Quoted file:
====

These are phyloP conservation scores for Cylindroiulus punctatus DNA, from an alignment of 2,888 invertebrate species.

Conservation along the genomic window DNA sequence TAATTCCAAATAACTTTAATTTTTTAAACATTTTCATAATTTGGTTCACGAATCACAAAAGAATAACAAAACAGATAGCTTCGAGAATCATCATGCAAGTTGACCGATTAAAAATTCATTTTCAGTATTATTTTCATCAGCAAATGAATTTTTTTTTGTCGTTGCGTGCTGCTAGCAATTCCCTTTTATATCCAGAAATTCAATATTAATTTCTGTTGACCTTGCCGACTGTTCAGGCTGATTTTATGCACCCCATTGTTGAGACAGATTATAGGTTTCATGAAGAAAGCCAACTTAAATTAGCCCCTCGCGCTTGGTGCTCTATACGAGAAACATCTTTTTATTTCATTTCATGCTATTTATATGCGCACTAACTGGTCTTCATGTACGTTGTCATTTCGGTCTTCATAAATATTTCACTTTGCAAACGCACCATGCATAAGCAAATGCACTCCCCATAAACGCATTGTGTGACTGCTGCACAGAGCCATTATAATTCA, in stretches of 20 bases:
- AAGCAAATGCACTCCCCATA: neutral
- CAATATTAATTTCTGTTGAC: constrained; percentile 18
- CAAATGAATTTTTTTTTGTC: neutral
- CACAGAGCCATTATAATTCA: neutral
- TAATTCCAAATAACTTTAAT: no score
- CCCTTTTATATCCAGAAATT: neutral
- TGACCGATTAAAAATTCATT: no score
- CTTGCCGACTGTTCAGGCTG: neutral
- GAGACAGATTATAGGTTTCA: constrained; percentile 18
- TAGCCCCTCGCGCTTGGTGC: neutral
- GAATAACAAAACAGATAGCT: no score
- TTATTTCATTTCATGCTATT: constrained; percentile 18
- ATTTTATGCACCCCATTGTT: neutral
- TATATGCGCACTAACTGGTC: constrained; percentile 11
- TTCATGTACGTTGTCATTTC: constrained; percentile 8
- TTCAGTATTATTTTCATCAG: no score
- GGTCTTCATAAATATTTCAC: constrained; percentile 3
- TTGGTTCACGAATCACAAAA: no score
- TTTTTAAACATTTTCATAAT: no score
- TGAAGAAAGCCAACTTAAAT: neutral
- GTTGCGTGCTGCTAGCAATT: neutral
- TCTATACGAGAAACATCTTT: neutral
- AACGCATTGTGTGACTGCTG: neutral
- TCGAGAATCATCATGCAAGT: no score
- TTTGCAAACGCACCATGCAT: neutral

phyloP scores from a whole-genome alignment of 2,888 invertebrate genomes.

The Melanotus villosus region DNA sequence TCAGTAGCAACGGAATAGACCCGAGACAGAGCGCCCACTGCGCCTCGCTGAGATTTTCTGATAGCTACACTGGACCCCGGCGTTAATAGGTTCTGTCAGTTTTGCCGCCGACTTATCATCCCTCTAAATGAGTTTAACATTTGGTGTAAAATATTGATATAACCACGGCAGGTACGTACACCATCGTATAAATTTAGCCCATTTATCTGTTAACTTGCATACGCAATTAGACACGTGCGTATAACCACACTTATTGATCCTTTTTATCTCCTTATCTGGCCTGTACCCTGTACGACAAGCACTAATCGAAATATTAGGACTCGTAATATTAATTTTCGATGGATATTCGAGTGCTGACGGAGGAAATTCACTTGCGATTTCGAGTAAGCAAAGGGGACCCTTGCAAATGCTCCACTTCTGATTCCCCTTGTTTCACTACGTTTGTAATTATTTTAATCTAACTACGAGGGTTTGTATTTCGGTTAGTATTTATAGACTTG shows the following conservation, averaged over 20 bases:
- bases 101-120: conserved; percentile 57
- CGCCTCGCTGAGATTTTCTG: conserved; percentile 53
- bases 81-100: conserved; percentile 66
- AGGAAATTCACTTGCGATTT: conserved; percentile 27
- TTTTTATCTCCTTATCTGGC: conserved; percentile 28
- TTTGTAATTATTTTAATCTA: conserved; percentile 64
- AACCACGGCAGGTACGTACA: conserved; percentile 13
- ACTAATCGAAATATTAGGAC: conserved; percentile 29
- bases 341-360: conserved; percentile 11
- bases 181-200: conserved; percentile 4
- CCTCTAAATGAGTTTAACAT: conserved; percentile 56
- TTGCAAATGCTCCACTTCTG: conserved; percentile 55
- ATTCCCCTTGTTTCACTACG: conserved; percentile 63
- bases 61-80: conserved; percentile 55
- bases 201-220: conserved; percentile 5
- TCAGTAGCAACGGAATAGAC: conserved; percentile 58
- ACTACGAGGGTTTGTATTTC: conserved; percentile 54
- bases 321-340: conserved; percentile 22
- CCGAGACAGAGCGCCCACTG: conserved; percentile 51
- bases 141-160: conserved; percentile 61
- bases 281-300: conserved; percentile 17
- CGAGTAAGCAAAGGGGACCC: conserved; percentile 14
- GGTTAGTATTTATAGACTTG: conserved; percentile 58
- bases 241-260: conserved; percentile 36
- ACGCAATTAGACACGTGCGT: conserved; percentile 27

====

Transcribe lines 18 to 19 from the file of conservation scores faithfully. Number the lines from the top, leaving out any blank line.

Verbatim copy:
- TTCAGTATTATTTTCATCAG: no score
- GGTCTTCATAAATATTTCAC: constrained; percentile 3